Dr. Spellacy reported that hypnosis can be a helpful preventive measure with clients who have diminished mental functioning in assisting them to relax and to adjust their expectations of their performance. Hypnosis can aid these clients to feel more confident and to mentally rehearse alternative and more positive behaviours in different social and work settings. For example, a client under hypnosis can be taught to excuse himself briefly from a family gathering if he is unable to keep pace with the conversation rather than exploding with frustration or increasingly withdrawing and isolating from such events.
Hypnosis can be most useful with these clients because we are already speaking slowly and they do not feel as pressured to comprehend. Dr. Spellacy encourages using very simple inductions such as counting to 10 very slowly. Slowing his speech even as he begins the induction: “In a moment.…pause….I am going….to count slowly…. pause…. from one….. He has also found that the use of “organic sounds” (from Ainsley Meares work) like “ummm”, “ahhhh”, “uhhhh”, “mmmm” also with long pauses interspersed during the beginning of the induction, further reduces stress with these clients as they do not have to interpret what is being said to them. Furthermore, most people have overlearned the integers 1 to 10 and they pose little threat to clients who are already anxious and often ashamed about their diminished mental abilities.
We were encouraged to use hypnosis combined with Cognitive Behavioural Therapy in order to address any self-defeating beliefs and to reduce global catastrophic thinking. Borrowing from Luria’s observations that some clients with low impulse control behave better when others are present, Dr. Spellacy invites the client to mentally have a helper with him to help guide the client to make more appropriate behaviour choices. Dr. Spellacy’s presentation stimulated many thought provoking questions from the group and a good discussion followed.
MONTHLY MEETING REVIEW
The Effects of Birth and Pre-birth on
Adult Symptoms and Behaviour
Reported by Mavis Lloyd, Ph.D.
On May 16 our members were privileged to experience a most unusual and worthwhile presentation. Dr. Graham Wicks, a physician from Adelaide, Australia, specializes in using hypnosis with many of his patients for a variety of clinical needs. These needs include pain, depression, and helping women give birth.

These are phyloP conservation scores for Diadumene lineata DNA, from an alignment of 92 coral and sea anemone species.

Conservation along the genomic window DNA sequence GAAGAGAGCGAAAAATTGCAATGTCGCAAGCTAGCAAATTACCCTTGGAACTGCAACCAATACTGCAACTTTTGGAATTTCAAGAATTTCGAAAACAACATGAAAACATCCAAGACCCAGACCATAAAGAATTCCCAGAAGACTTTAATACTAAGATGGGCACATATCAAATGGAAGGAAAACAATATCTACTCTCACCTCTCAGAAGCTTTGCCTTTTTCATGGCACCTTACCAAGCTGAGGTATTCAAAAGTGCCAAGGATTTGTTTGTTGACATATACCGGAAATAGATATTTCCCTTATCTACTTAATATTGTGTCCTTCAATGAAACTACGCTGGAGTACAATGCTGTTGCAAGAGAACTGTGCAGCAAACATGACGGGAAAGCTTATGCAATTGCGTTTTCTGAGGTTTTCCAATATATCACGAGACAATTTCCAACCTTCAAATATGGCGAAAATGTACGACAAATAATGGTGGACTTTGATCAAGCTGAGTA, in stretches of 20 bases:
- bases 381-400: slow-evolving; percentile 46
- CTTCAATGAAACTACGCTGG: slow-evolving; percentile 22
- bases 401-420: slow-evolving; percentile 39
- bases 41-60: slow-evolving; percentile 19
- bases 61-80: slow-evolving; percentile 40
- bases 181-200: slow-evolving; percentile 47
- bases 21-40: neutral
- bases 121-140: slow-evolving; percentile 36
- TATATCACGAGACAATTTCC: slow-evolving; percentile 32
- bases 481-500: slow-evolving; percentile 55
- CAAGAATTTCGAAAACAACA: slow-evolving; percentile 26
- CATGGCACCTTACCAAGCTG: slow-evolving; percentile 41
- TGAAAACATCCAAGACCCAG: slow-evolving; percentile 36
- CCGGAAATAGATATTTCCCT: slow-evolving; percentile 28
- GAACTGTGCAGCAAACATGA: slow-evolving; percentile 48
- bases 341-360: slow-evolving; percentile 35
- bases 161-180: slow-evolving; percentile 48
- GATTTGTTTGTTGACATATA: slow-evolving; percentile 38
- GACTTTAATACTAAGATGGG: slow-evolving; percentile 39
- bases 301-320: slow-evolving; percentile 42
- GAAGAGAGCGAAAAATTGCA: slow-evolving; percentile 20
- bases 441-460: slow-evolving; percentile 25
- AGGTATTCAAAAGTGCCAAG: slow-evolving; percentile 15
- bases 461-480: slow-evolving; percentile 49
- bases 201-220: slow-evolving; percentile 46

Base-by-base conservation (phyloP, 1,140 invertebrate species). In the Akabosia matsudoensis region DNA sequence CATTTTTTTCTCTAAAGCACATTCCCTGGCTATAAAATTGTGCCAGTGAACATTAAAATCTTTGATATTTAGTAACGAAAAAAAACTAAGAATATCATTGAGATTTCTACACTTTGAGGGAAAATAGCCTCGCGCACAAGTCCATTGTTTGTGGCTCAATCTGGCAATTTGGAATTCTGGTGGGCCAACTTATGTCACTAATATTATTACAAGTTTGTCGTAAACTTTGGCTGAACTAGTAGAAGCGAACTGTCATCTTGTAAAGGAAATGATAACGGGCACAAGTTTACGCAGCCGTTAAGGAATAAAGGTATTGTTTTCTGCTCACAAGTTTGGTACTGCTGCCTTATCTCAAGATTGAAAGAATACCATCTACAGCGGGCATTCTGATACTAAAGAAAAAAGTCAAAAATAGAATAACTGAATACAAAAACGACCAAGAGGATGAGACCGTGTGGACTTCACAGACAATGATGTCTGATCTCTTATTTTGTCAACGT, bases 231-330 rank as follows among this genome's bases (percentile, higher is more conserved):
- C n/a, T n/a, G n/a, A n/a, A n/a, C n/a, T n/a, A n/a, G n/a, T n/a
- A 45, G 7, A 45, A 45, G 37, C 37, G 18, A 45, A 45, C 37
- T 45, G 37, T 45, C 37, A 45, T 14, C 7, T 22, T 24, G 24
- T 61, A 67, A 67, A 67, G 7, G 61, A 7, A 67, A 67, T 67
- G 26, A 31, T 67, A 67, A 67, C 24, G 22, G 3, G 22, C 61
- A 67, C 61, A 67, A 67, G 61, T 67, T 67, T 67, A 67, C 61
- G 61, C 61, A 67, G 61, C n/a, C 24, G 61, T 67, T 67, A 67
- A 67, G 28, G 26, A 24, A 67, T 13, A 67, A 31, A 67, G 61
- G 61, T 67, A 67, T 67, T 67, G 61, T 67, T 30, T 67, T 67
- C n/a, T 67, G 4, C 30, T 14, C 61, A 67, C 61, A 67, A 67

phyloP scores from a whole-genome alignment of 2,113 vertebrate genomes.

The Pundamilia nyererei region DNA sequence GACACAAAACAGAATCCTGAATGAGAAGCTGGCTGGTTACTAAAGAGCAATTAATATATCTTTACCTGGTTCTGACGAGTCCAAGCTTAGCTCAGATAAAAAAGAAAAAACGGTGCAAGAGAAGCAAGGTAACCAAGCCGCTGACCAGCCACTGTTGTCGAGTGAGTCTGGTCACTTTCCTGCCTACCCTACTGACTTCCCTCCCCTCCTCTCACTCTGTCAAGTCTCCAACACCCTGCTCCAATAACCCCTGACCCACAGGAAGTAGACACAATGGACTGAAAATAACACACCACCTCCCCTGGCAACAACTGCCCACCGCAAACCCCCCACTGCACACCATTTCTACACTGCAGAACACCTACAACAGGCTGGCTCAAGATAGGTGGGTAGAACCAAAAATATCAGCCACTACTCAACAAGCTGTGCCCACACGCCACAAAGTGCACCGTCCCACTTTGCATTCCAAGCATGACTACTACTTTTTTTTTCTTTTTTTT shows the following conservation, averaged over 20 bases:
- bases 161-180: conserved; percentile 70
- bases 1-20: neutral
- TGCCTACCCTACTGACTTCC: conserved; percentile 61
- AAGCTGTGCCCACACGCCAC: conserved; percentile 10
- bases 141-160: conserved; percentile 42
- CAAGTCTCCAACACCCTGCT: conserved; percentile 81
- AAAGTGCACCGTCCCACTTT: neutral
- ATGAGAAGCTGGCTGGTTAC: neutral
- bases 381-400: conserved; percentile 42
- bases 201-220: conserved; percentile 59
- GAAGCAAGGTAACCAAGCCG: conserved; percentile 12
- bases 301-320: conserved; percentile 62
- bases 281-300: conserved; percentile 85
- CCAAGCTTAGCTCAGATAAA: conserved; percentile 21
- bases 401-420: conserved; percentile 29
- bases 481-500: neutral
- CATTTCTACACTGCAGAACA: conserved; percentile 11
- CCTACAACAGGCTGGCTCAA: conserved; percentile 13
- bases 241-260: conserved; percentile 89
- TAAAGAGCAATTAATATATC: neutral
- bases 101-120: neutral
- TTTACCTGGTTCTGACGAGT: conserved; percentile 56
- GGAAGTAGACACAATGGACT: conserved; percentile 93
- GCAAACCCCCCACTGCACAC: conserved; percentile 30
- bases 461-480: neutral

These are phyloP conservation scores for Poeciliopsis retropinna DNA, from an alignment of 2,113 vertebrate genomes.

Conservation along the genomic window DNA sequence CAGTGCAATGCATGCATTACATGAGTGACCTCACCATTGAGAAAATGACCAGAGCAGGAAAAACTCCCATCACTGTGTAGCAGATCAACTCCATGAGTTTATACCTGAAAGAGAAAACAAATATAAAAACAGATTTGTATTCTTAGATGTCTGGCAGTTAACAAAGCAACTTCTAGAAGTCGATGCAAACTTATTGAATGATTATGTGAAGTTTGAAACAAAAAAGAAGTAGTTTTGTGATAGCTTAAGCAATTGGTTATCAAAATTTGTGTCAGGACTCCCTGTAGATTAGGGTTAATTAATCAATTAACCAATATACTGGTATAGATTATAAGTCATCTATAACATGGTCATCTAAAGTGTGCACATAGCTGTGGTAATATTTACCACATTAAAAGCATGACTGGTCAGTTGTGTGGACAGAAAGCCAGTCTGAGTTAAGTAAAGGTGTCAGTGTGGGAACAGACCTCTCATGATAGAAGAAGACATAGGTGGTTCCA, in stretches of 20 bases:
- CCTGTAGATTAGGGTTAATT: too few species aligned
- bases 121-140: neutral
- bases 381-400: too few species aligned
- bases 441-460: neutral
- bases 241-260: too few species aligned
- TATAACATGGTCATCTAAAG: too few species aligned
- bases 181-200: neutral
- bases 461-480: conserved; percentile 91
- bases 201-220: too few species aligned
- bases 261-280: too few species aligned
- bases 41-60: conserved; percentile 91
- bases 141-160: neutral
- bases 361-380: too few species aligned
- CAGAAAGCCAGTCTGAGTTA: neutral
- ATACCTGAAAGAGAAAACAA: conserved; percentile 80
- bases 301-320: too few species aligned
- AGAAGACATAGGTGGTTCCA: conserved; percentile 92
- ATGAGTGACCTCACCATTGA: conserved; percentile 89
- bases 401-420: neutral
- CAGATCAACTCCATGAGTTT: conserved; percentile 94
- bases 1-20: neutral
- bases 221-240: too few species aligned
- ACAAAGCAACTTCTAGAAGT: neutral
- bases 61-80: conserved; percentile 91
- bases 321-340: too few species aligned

When Dr. Wicks works with pregnant patients, he prefers to see them from two to three months into their pregnancy in order to review their own birth experience. He is then able to remove any negative memories for them and also give them adequate training to make the birth of their own child a joyful, confident experience. He reported excellent results in increasing intrauterine bonding between mother and baby, where she was encouraged to pat her stomach and talk to the baby via positive thoughts. One case mentioned included a description of the mother learning deep hypnosis for the birth experience. She was very still and the baby stopped moving, which alarmed her. Dr. Wicks told her to communicate that it would be good for the baby to kick her to let her know it was all right. The baby did so.
Over the years Dr. Wicks has increased the amount of pre-birth hypnosis that he uses with his adult patients who are suffering with problems such as pain and depression. He began by explaining the physical and mental types of trauma that fetuses can experience. The physical traumas include attempted abortions, accidents, smoking, alcohol, instrument delivery and caesarian birth. Mental traumas include the mother's negative attitudes to the approaching birth and her depression - especially if it is continuous. Negative memories of her own birth experience may also increase the likelihood of maternal difficulties. Physical trauma tends to produce psychosomatic symptoms in adults, while mental trauma tends to produce psychoneurotic symptoms, particularly anxiety and depression. When the latter occurs, the subjects may have difficulty accepting their ability to become hypnotized. When this occurs, Dr. Wicks tells them they will stop the hypnosis, but actually continues his induction differently to bypass the patient's fears of the process. In this way he is able to continue his normal process of finding the blockages creating the adult's symptoms.